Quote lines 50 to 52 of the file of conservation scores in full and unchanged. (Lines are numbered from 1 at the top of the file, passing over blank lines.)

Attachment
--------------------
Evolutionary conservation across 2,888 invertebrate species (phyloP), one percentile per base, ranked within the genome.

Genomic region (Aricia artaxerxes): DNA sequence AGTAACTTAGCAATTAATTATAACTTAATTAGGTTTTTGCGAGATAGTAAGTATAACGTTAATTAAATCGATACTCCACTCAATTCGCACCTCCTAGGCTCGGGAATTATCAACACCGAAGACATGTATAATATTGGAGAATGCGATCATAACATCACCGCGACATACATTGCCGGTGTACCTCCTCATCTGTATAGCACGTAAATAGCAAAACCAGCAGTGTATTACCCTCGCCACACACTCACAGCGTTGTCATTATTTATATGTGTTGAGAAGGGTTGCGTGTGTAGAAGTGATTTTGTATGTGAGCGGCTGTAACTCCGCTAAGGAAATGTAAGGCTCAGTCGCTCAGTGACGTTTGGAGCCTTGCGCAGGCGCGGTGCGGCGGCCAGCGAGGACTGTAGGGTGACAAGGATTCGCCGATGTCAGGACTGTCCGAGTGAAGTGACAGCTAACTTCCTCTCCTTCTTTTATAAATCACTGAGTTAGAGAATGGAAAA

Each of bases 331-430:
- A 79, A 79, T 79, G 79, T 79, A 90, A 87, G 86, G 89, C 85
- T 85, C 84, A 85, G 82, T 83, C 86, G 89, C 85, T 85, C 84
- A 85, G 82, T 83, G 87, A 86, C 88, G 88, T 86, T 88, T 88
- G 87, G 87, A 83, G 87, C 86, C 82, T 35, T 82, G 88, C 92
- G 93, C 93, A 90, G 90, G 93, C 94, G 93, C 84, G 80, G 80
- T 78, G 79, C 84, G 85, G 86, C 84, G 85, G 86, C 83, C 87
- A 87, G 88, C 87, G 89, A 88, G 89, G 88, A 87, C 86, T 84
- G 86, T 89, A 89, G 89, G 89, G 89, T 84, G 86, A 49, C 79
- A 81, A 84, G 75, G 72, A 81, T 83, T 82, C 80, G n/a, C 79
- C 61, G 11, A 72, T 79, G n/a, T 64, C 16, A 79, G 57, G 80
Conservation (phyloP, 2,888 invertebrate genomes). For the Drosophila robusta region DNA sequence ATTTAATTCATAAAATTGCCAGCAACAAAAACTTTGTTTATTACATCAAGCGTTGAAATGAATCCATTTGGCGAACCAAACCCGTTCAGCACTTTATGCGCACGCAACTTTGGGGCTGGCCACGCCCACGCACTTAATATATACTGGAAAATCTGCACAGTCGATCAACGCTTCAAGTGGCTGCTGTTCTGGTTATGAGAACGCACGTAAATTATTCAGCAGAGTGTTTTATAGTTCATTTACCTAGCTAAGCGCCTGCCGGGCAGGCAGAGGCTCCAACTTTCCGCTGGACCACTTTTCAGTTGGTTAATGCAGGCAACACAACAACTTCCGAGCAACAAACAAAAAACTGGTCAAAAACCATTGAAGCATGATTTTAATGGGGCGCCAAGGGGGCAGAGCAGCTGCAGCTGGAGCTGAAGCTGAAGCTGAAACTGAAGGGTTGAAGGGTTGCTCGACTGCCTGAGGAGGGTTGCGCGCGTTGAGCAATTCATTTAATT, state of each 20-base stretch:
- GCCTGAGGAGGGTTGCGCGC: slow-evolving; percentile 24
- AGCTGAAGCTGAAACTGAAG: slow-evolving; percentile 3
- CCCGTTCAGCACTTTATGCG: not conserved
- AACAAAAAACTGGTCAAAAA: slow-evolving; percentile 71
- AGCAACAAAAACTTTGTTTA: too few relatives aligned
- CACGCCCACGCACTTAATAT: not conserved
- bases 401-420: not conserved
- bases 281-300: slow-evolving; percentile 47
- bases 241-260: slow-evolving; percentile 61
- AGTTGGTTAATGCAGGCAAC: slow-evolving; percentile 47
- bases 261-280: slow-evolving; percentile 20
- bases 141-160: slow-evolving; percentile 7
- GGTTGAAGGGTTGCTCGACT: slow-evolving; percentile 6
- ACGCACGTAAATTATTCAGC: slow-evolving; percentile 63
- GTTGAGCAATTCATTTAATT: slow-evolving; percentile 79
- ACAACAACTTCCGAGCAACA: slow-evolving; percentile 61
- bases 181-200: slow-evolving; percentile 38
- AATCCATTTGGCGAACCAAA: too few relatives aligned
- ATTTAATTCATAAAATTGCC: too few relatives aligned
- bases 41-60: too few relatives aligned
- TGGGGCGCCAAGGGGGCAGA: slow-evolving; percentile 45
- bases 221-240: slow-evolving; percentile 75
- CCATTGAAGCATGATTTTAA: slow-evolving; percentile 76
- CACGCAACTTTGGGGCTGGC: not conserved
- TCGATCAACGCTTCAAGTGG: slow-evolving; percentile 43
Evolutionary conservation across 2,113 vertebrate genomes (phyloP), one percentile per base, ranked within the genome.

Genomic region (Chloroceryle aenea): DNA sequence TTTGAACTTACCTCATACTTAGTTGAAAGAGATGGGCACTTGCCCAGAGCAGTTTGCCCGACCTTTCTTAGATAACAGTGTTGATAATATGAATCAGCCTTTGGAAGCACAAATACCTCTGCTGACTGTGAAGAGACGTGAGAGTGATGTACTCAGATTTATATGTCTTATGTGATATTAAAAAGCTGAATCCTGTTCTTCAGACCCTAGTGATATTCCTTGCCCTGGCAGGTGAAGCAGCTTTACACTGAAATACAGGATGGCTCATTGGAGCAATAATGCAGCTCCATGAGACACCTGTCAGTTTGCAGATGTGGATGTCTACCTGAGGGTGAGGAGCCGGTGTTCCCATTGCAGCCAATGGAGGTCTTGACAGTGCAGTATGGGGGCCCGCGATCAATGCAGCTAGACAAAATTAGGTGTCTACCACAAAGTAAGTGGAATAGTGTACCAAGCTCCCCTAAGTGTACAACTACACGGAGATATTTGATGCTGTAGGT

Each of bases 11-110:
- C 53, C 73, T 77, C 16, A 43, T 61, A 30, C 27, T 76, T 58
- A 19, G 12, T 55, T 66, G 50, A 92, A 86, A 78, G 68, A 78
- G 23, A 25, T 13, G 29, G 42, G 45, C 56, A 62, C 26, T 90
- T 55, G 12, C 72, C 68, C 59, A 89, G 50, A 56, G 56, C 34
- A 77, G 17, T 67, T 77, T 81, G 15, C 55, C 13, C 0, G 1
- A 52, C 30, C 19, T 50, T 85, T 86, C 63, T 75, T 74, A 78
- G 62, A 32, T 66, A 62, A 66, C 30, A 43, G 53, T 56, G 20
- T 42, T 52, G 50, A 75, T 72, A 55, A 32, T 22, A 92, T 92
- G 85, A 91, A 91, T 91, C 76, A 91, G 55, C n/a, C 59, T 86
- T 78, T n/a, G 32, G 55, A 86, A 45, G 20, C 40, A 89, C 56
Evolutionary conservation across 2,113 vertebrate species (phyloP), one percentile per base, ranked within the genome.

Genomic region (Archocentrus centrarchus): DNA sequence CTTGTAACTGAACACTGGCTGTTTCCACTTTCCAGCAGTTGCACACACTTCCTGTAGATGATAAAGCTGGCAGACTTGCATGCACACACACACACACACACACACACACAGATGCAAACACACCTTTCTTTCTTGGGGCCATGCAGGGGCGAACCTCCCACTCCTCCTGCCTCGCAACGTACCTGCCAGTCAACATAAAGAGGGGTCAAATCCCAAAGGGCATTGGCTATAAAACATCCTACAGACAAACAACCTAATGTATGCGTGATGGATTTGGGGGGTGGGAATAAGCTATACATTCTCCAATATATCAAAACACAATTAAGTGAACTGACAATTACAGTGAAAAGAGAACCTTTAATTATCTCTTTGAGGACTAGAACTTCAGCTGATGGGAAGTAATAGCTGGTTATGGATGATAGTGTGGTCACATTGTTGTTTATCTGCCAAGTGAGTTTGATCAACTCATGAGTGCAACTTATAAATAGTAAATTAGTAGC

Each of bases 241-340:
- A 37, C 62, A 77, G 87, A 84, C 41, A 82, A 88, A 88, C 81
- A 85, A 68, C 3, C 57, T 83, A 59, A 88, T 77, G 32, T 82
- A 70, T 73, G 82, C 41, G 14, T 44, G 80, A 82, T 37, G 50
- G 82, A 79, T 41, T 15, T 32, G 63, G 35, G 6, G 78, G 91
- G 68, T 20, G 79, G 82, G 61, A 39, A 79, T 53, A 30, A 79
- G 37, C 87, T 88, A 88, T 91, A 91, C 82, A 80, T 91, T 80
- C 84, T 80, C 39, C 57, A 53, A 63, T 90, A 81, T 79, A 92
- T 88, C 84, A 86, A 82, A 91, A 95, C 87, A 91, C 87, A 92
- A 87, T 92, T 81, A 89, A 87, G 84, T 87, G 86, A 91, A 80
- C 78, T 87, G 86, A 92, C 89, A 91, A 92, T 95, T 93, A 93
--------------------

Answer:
- T 42, T 52, G 50, A 75, T 72, A 55, A 32, T 22, A 92, T 92
- G 85, A 91, A 91, T 91, C 76, A 91, G 55, C n/a, C 59, T 86
- T 78, T n/a, G 32, G 55, A 86, A 45, G 20, C 40, A 89, C 56